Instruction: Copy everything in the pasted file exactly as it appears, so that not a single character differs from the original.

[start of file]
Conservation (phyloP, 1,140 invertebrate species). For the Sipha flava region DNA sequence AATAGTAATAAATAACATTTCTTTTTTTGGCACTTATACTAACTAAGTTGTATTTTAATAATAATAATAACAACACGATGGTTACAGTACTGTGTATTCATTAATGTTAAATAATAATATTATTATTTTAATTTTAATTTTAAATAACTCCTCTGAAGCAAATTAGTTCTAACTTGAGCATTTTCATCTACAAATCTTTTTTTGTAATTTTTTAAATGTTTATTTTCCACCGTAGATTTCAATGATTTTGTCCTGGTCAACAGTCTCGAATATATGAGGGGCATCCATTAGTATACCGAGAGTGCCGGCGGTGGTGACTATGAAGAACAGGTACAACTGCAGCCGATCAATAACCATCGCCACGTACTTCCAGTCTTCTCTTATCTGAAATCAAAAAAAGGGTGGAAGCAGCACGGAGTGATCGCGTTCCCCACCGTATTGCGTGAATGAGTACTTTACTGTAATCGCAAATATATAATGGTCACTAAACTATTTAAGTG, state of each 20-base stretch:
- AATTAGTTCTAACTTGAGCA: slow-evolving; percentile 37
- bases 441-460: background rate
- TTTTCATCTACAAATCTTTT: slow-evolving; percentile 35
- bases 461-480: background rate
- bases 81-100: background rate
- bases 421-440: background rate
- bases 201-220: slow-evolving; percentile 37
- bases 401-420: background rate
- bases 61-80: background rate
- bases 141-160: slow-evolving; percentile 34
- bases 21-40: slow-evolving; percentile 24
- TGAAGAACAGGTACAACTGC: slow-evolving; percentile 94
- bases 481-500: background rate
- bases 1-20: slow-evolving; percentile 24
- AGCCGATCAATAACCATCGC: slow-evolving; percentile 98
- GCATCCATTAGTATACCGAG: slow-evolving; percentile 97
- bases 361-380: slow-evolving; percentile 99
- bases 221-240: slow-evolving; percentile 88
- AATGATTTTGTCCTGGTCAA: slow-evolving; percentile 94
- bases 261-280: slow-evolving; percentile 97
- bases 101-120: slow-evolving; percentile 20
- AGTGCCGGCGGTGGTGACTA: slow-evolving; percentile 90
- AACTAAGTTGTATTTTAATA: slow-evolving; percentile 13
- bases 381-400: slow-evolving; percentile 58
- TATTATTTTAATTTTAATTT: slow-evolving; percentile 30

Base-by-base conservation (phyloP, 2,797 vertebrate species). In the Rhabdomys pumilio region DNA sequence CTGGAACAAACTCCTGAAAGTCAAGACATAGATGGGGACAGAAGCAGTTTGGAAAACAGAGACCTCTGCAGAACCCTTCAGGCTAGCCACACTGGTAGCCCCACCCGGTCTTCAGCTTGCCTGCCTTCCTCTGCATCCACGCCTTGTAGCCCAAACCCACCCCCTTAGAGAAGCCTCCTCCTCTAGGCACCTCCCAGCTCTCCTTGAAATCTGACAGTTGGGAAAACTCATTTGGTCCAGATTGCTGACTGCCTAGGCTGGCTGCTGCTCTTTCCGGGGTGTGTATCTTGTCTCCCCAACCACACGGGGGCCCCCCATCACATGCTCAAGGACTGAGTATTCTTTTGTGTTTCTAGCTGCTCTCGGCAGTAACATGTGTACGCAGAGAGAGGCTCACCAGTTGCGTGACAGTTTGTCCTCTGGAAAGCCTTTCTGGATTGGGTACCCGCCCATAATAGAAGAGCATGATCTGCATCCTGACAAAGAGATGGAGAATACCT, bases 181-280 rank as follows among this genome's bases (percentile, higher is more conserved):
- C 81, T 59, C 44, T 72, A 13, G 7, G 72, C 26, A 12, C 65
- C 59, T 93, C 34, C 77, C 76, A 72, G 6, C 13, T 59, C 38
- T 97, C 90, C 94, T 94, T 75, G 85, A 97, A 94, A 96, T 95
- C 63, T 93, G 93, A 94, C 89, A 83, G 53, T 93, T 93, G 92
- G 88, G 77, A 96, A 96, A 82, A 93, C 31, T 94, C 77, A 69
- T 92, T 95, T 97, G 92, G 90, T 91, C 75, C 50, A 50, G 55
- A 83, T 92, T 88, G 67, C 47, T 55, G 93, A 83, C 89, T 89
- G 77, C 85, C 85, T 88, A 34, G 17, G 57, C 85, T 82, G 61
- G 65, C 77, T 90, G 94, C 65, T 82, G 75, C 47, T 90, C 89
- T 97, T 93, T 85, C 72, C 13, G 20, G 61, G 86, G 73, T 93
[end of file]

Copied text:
Conservation (phyloP, 1,140 invertebrate species). For the Sipha flava region DNA sequence AATAGTAATAAATAACATTTCTTTTTTTGGCACTTATACTAACTAAGTTGTATTTTAATAATAATAATAACAACACGATGGTTACAGTACTGTGTATTCATTAATGTTAAATAATAATATTATTATTTTAATTTTAATTTTAAATAACTCCTCTGAAGCAAATTAGTTCTAACTTGAGCATTTTCATCTACAAATCTTTTTTTGTAATTTTTTAAATGTTTATTTTCCACCGTAGATTTCAATGATTTTGTCCTGGTCAACAGTCTCGAATATATGAGGGGCATCCATTAGTATACCGAGAGTGCCGGCGGTGGTGACTATGAAGAACAGGTACAACTGCAGCCGATCAATAACCATCGCCACGTACTTCCAGTCTTCTCTTATCTGAAATCAAAAAAAGGGTGGAAGCAGCACGGAGTGATCGCGTTCCCCACCGTATTGCGTGAATGAGTACTTTACTGTAATCGCAAATATATAATGGTCACTAAACTATTTAAGTG, state of each 20-base stretch:
- AATTAGTTCTAACTTGAGCA: slow-evolving; percentile 37
- bases 441-460: background rate
- TTTTCATCTACAAATCTTTT: slow-evolving; percentile 35
- bases 461-480: background rate
- bases 81-100: background rate
- bases 421-440: background rate
- bases 201-220: slow-evolving; percentile 37
- bases 401-420: background rate
- bases 61-80: background rate
- bases 141-160: slow-evolving; percentile 34
- bases 21-40: slow-evolving; percentile 24
- TGAAGAACAGGTACAACTGC: slow-evolving; percentile 94
- bases 481-500: background rate
- bases 1-20: slow-evolving; percentile 24
- AGCCGATCAATAACCATCGC: slow-evolving; percentile 98
- GCATCCATTAGTATACCGAG: slow-evolving; percentile 97
- bases 361-380: slow-evolving; percentile 99
- bases 221-240: slow-evolving; percentile 88
- AATGATTTTGTCCTGGTCAA: slow-evolving; percentile 94
- bases 261-280: slow-evolving; percentile 97
- bases 101-120: slow-evolving; percentile 20
- AGTGCCGGCGGTGGTGACTA: slow-evolving; percentile 90
- AACTAAGTTGTATTTTAATA: slow-evolving; percentile 13
- bases 381-400: slow-evolving; percentile 58
- TATTATTTTAATTTTAATTT: slow-evolving; percentile 30

Base-by-base conservation (phyloP, 2,797 vertebrate species). In the Rhabdomys pumilio region DNA sequence CTGGAACAAACTCCTGAAAGTCAAGACATAGATGGGGACAGAAGCAGTTTGGAAAACAGAGACCTCTGCAGAACCCTTCAGGCTAGCCACACTGGTAGCCCCACCCGGTCTTCAGCTTGCCTGCCTTCCTCTGCATCCACGCCTTGTAGCCCAAACCCACCCCCTTAGAGAAGCCTCCTCCTCTAGGCACCTCCCAGCTCTCCTTGAAATCTGACAGTTGGGAAAACTCATTTGGTCCAGATTGCTGACTGCCTAGGCTGGCTGCTGCTCTTTCCGGGGTGTGTATCTTGTCTCCCCAACCACACGGGGGCCCCCCATCACATGCTCAAGGACTGAGTATTCTTTTGTGTTTCTAGCTGCTCTCGGCAGTAACATGTGTACGCAGAGAGAGGCTCACCAGTTGCGTGACAGTTTGTCCTCTGGAAAGCCTTTCTGGATTGGGTACCCGCCCATAATAGAAGAGCATGATCTGCATCCTGACAAAGAGATGGAGAATACCT, bases 181-280 rank as follows among this genome's bases (percentile, higher is more conserved):
- C 81, T 59, C 44, T 72, A 13, G 7, G 72, C 26, A 12, C 65
- C 59, T 93, C 34, C 77, C 76, A 72, G 6, C 13, T 59, C 38
- T 97, C 90, C 94, T 94, T 75, G 85, A 97, A 94, A 96, T 95
- C 63, T 93, G 93, A 94, C 89, A 83, G 53, T 93, T 93, G 92
- G 88, G 77, A 96, A 96, A 82, A 93, C 31, T 94, C 77, A 69
- T 92, T 95, T 97, G 92, G 90, T 91, C 75, C 50, A 50, G 55
- A 83, T 92, T 88, G 67, C 47, T 55, G 93, A 83, C 89, T 89
- G 77, C 85, C 85, T 88, A 34, G 17, G 57, C 85, T 82, G 61
- G 65, C 77, T 90, G 94, C 65, T 82, G 75, C 47, T 90, C 89
- T 97, T 93, T 85, C 72, C 13, G 20, G 61, G 86, G 73, T 93